After full briefing and oral argument, a Philadelphia federal court granted in major part the Lead Plaintiffs’ motion for class certification in the securities class action lawsuit against Energy Transfer LP, its CEO and three other senior executives. The lawsuit alleges that the defendants made false statements to investors concerning two major pipeline construction projects in Pennsylvania.
In June 2020, BR&B and its co-counsel filed the Operative Class Action Complaint against Energy Transfer and a number of its executives on behalf of the Lead Plaintiffs, a group of five pension fund investors in the company. The allegations in the complaint arose in part from an FBI investigation into allegations of corruption surrounding the pipeline approval process. The complaint also alleges that the company and its executives repeatedly misrepresented the projects’ prospects, safety and compliance with regulations. Defendants moved to dismiss the complaint, and, after full briefing and oral argument, the court sustained the majority of the claims in the case on April 6, 2021. Since the ruling on the motion to dismiss, BR&B and its co-counsel have conducted extensive document discovery and also filed a motion for class certification of the action.
In a 54-page opinion supporting his certification order, U.S. District Judge Gerald A. McHugh ruled that the Lead Plaintiffs had satisfied all elements required for class certification and had established that a presumption of classwide reliance established under the 1988 U.S. Supreme Court case Basic v. Levinson is warranted. The court further found that in major part Energy Transfer and its executives failed to definitively show that the alleged misrepresentations did not distort the prices of Energy Transfer’s common units. Judge McHugh wrote: “Defendants attempt to argue controlling legal principles in a way that would narrow the scope of relevant evidence and thereby erode the presumption established by Basic, but their arguments are unconvincing.” He also found that various company statements were confusing, albeit “artfully crafted,” and that the “nature and timing of the disclosures here, the lack of transparency, the attempts by Energy Transfer to cast damaging information in a positive light, and the obvious confusion in the market at certain points require a more precise and nuanced analysis of when the market would have absorbed relevant information.” The court concluded that for four of the six alleged curative disclosures, the defendants did not show that the price of Energy Transfer common units was unaffected by the curative disclosures, and therefore, that class certification is appropriate in most respects.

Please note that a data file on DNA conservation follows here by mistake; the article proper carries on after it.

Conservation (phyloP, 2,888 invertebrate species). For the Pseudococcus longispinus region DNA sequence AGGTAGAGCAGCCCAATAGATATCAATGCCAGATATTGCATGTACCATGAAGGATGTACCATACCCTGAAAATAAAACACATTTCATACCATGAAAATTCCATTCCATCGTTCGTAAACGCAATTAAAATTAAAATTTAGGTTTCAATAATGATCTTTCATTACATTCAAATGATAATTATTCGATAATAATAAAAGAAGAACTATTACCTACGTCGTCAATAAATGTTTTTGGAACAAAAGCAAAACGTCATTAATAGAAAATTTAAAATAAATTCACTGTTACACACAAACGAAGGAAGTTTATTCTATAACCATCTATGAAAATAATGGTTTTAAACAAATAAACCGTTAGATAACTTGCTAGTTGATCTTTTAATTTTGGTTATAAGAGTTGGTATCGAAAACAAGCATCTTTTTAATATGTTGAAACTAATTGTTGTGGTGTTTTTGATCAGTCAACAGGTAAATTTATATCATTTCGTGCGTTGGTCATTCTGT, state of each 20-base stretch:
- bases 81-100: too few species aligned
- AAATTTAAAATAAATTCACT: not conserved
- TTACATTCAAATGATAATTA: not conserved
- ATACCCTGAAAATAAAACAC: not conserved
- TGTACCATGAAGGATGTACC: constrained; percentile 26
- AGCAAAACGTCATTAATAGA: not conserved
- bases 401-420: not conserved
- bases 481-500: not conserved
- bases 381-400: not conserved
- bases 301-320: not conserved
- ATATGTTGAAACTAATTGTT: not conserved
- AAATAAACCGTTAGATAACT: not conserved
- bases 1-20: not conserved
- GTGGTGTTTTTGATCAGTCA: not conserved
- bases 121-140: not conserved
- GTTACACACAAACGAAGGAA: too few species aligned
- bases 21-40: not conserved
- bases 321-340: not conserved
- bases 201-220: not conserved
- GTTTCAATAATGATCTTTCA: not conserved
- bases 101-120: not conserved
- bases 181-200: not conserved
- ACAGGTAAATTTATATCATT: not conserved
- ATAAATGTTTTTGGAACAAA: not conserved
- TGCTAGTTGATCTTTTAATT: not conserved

As a result of the decision, Lead Plaintiffs will now proceed with case on behalf of a class of all purchasers, other than defendants and their affiliates, of Energy Transfer common units from Feb. 25, 2017 through Nov. 11, 2019, when it was reported that the FBI was investigating whether bribery or other misconduct affected Pennsylvania’s approvals of the two proposed pipelines, Mariner East 2 and Revolution. Going forward, the litigation will involve issues of whether Energy Transfer misrepresented and/or concealed serious safety risks and construction setbacks that jeopardized the timely completion of the pipelines. The court’s decision on the motion for class certification is available here and at Allegheny Cty. Employees’ Ret. Sys. v. Energy Transfer LP, No. CV 20-200, 2022 WL 3597200 (E.D. Pa. Aug. 23, 2022).
BR&B looks forward to continuing the prosecution of this litigation on behalf of the Lead Plaintiffs and the now certified investor class. BR&B partners Jeff Golan (email@example.com), Rob Hoffman (firstname.lastname@example.org), Jeffrey A. Barrack (email@example.com), and Chad Carder (firstname.lastname@example.org) and BR&B associates Danielle M. Weiss (email@example.com) and Andrew J. Heo (firstname.lastname@example.org) are litigating the Energy Transfer case and are available to provide additional information upon request.